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Afghans in UK speak of frustrations they face trying to help family

When Taliban forces seized complete control of Afghanistan in mid-August, Leila instantly feared for her stepdaughters, aged six and 10, being looked after by relatives who are themselves acutely vulnerable.

But Leila — not her real name — reassured herself that, because she was a British citizen and had applied to bring the girls to the UK, they would soon be safe.

Several weeks later, Leila is one of thousands of people of Afghan origin relying on a makeshift mixture of efforts by constituency MPs, voluntary groups and lawyers to try to rescue loved ones still trapped in Afghanistan.

The frustrations they face highlight the plight of thousands of families in the UK with relatives in Afghanistan unable to flee the imminent threat of persecution and violence.

About 70 per cent of Afghan-born people in the UK live in London. In East Ham, the parliamentary constituency where Leila lives, she is one of 170 people to have contacted Stephen Timms, the local MP, for support.

He has received requests to help 948 people trying to escape Afghanistan, and said Labour MPs as a whole had received pleas from 5,000 people worried about their relatives.

Timms said that among those whose cases had been reported to him, he so far knew of only three people who had successfully escaped.

“We’ve not had to deal with anything quite like this before,” Timms said of the unprecedented volumes of calls his team had received.

Those affected have turned to the ad hoc groups after government departments found themselves overwhelmed by the volume of demands for assistance.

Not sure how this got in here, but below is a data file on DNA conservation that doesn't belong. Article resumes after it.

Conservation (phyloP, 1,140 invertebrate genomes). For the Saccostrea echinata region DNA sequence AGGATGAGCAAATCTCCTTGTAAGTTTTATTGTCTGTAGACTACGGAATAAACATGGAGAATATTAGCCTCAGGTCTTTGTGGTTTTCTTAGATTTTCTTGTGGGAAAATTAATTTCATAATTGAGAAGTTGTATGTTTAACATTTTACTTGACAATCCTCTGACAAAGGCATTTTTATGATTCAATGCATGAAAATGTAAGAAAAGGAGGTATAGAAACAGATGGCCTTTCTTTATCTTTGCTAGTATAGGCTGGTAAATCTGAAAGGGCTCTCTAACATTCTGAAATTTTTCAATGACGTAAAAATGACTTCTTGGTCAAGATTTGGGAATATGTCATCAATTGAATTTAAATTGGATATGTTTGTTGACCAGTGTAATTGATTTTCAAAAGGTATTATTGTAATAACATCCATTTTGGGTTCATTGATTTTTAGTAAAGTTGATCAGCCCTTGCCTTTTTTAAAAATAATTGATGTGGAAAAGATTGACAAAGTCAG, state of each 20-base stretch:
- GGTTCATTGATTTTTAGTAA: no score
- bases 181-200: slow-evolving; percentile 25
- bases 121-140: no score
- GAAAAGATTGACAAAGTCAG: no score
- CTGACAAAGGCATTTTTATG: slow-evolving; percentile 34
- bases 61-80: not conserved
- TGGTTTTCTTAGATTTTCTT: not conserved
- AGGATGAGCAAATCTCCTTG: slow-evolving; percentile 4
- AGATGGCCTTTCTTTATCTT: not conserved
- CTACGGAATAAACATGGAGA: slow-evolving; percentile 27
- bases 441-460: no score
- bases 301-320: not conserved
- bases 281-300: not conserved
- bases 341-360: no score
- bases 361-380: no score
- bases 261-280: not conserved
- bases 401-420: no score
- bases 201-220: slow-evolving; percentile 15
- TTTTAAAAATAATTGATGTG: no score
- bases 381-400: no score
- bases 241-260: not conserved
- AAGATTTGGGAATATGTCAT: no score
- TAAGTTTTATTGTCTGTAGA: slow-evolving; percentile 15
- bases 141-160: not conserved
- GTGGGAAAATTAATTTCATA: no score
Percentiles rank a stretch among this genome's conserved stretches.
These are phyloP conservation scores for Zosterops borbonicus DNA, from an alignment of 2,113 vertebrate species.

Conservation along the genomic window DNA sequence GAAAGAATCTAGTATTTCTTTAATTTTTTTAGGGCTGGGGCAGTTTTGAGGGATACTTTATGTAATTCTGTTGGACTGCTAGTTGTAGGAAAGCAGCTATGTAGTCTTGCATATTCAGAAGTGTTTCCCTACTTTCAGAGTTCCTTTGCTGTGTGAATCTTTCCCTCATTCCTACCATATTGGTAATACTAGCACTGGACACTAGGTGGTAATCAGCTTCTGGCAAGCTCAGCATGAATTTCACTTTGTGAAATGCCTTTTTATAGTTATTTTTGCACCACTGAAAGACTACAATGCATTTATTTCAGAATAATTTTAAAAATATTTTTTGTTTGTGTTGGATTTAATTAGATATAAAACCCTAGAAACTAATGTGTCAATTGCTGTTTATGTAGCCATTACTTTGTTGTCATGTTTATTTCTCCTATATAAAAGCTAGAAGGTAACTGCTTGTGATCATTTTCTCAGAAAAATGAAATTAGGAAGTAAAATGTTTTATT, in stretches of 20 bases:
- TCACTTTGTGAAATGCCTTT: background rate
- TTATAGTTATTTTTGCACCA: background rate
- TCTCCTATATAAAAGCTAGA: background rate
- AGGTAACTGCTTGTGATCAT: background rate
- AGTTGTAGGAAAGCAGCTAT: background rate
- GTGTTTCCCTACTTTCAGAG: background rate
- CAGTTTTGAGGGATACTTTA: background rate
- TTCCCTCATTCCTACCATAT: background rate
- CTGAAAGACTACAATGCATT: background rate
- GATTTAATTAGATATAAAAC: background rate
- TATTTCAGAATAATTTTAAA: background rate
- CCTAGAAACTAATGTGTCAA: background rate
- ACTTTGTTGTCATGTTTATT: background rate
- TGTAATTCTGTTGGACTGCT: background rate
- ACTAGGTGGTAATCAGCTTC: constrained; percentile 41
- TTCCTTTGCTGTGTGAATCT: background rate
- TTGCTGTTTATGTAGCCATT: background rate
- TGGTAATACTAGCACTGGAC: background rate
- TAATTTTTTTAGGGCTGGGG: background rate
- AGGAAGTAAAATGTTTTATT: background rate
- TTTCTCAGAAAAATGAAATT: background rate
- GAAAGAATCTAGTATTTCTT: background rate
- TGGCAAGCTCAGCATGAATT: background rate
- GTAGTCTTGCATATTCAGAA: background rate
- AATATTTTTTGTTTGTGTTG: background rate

Chetal Patel, an immigration partner at Bates Wells who has set up a hub where about 150 lawyers provide pro bono advice to those in need, said she had thought it vital to maintain pressure on the government and to lobby for further efforts to help those at risk.

“We simply cannot abandon Afghans who couldn’t get on a flight,” Patel said. “Morally, that’s not right.”

Mohammed Nabi worked for the US Agency for International Development in Afghanistan. His daughter’s request for a visa to bring her six-year-old son to the UK was rejected. © Charlie Bibby/FT

The UK troops airlifted 15,000 people out of Afghanistan in a three-week operation. Another 13 UK citizens were able to leave on a US-operated flight on Thursday. However, countless more are stuck and unable to escape the country.

“They’ve been overwhelmed,” Timms said of the Home Office and Foreign Commonwealth and Development Office. “I don’t think they’ve opened many of [the emails]. They certainly haven’t replied to them.”

The government has insisted it is seeking to help those still hiding in Afghanistan by making agreements to ensure many can be brought to safety. It acknowledged that many people had been left “in difficult circumstances”.

“Our utmost priority is to continue to work with allies and partners in the region to ensure safe passage for those who want to leave Afghanistan,” the government said.

The Home Office has said it will set up a new Afghan Citizens’ Resettlement Scheme to admit up to 20,000 people, but has not published any detailed eligibility rules or said when it will open to applications or start bringing people to the UK.